We Finally Know What the Claustrum Does
Three years ago, I asked what this brain region does. Now, we know the answer.
Posted November 11, 2020 | Reviewed by Kaja Perina
- The claustrum is an oddly shaped brain region whose function has been largely mysterious.
- Several lines of evidence have suggested that the claustrum plays a key role in consciousness.
- Experiments in mice may have finally revealed the claustrum's function.
Three years ago, I asked, “What the heck is a claustrum?” In that post, I described the mystery of this oddly shaped brain region, located just below the cerebral cortex. Because the claustrum is vanishingly thin in its cross section (think of a pancake shaped like North America), very few patients or lab animals have experienced lesions that specifically destroy the claustrum. For this reason, it’s difficult to pin down what happens when just this brain region (and not others) goes offline. But given its wealth of connections to other brain areas, neuroscientist Christof Koch speculated in 2017 that “the claustrum could be coordinating inputs and outputs across the brain to create consciousness.” This idea is supported by a report of a woman with epilepsy who lost consciousness after her claustrum was electrically stimulated, and perhaps also by the consciousness-transforming effects of Salvinorin A, a drug that binds to receptors that are abundant in the claustrum and alters body image. Could the claustrum, an enigma of the brain, also be the key to the conscious mind?
Well, now we have the answer. Using a genetic engineering technique called optogenetics that enables neurons to fire impulses in response to blue light, a team at the RIKEN Brain Science Institute in Japan has discovered what the heck the claustrum actually does. During deep sleep when you’re not dreaming, your cerebral cortex shows slow waves of electrical activity. These waves are very synchronous, meaning they reflect the coordinated activity of many neurons, more so than the smaller, faster waves that are generally present when you are either awake or dreaming. How does the brain coordinate the activity of so many neurons? It turns out that the claustrum plays a key role.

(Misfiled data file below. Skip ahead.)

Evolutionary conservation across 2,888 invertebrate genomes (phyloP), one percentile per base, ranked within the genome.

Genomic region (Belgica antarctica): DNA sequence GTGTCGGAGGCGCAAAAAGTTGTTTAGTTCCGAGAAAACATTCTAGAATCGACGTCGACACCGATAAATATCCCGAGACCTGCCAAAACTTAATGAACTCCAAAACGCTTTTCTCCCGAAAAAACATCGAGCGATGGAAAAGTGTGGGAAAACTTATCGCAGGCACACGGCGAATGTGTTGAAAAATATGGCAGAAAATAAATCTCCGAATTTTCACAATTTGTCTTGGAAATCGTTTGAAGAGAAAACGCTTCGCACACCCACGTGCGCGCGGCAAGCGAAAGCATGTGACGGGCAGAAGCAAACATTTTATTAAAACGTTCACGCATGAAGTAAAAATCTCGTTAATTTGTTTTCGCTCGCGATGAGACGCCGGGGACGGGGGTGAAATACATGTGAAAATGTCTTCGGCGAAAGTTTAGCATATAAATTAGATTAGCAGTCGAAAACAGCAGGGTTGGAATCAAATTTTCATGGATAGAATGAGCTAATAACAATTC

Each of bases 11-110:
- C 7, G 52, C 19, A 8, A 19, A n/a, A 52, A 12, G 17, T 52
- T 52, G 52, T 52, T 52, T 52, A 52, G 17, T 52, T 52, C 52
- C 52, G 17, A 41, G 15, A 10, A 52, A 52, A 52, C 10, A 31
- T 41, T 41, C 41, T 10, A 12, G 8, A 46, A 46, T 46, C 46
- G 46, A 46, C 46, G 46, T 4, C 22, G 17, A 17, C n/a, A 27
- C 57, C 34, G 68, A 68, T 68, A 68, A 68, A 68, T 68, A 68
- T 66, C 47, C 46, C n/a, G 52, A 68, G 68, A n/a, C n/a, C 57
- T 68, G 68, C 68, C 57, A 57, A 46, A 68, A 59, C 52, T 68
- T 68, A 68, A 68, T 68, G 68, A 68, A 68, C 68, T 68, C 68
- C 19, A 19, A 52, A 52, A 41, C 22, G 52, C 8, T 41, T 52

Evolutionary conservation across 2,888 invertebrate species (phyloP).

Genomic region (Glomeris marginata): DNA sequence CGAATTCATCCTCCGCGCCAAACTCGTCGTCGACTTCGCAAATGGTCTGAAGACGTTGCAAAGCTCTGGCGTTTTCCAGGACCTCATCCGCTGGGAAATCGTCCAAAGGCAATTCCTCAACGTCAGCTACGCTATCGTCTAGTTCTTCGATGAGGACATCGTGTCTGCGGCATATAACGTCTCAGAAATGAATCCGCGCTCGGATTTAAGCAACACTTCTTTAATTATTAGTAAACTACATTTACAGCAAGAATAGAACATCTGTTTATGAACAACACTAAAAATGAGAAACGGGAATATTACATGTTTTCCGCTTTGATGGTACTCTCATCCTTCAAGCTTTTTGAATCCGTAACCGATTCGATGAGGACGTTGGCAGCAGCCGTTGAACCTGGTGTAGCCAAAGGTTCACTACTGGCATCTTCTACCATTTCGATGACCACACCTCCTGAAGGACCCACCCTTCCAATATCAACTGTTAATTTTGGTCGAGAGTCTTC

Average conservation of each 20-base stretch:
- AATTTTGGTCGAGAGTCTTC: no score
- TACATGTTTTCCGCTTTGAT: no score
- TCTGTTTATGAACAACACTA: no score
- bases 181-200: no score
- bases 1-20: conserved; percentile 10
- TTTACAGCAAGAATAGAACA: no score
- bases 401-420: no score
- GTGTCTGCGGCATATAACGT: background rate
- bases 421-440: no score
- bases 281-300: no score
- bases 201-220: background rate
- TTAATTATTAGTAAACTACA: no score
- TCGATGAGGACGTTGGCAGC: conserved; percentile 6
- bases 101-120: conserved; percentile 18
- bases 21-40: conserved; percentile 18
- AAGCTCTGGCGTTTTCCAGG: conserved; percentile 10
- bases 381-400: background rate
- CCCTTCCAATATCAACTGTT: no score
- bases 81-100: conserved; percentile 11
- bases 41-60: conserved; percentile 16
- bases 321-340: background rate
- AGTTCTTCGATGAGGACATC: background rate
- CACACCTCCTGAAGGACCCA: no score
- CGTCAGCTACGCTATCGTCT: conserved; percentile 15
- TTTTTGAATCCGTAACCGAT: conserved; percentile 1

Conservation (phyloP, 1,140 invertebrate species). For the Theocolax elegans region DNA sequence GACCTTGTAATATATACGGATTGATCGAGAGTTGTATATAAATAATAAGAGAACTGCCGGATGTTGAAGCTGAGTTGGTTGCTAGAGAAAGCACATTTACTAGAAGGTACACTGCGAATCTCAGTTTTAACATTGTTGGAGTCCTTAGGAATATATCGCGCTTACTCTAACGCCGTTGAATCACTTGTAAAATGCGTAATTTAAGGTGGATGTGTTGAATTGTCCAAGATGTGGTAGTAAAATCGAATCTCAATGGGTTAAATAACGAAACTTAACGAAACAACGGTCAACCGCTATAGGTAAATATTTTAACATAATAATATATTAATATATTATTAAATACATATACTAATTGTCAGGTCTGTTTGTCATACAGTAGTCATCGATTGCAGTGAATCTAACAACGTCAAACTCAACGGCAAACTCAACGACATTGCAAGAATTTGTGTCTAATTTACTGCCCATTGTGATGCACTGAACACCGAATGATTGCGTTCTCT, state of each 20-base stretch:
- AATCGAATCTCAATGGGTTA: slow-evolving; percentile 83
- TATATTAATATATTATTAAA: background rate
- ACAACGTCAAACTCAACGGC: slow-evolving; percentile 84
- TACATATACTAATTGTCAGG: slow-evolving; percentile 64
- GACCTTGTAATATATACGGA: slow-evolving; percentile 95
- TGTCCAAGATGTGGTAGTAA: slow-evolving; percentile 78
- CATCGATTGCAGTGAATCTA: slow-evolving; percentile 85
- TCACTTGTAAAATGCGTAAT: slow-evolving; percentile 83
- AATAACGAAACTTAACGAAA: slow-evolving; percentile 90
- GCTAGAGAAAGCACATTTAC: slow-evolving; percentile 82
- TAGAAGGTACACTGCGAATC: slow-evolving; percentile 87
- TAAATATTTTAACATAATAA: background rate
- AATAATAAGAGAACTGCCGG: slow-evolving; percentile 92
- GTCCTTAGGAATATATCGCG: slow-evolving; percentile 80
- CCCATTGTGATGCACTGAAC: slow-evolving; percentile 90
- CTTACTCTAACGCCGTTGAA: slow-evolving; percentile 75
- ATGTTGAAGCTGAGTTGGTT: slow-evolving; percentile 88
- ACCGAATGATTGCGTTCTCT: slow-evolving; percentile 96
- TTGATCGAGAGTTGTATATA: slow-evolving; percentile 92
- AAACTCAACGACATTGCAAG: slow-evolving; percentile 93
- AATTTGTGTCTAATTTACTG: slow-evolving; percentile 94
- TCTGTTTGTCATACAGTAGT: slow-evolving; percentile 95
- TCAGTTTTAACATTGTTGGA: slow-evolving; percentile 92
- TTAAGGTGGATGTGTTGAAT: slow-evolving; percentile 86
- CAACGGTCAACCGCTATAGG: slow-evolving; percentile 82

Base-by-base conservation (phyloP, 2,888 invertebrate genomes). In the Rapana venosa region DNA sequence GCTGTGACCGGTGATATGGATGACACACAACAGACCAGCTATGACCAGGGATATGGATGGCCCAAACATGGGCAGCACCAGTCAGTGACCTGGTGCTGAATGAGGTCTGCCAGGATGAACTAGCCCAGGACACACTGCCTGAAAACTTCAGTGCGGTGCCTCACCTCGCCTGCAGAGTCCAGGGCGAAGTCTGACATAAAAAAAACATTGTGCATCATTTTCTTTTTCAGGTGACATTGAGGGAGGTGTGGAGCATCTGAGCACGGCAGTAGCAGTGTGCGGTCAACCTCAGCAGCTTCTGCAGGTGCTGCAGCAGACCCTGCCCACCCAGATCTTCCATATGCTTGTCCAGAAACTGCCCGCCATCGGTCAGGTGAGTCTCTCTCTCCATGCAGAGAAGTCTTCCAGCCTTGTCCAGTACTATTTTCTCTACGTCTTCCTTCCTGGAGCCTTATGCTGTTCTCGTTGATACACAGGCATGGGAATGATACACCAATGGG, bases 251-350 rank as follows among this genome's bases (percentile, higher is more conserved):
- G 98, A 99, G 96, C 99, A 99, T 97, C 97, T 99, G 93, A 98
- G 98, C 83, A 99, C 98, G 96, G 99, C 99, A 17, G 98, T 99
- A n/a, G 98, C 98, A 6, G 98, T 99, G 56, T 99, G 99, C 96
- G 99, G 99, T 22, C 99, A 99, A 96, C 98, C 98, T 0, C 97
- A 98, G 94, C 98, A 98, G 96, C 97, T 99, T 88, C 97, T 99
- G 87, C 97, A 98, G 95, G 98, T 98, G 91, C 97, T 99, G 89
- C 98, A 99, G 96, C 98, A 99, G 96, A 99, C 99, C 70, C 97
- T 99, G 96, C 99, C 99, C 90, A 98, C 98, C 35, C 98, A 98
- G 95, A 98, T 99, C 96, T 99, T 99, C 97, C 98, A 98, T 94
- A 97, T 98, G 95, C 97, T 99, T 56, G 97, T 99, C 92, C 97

Stimulating the claustrum in mice using blue light causes inhibitory neurons to fire elsewhere in the cortex. These inhibitory neurons silence other neurons, and they do so in a synchronized manner, acting together all at once to create large, slow waves of electrical activity. In fact, stimulating the claustrum in this manner leads to a state of silence across the cortex, called a down-state, in which many neurons are quiet and unresponsive. This occurs at the bottom, or trough, of each slow wave. Little, if any, information processing can occur during a down-state. And when information processing goes offline, the conscious mind vanishes, as occurs each night during dreamless sleep. This occurs at the bottom, or trough, of each slow wave. And when information processing goes offline, the conscious mind vanishes, as occurs each night during dreamless sleep.
Just to make sure they really understood what the claustrum does, the team at RIKEN next decided to destroy the claustrum in mice. Remember that the claustrum is especially difficult to lesion due to its odd shape? The researchers got around this by genetically engineering neurons in the claustrum to express a receptor for a toxin. This toxin was then injected into the claustrum, destroying its neurons. The result? Slow waves disappeared, though not completely everywhere. The effect was strongest over frontal cortex, suggesting that the neurons which were destroyed by the toxin may have been better connected to the frontal cortex than other regions. If all neurons in the claustrum were destroyed by the toxin, the effect on slow waves would probably have been the same in all cortical regions.
This post also appears on Knowing Neurons.
Narikiyo, K., Mizuguchi, R., Ajima, A., Shiozaki, M., Hamanaka, H., Johansen, J. P., ... & Yoshihara, Y. (2020). The claustrum coordinates cortical slow-wave activity. Nature Neuroscience, 1-13.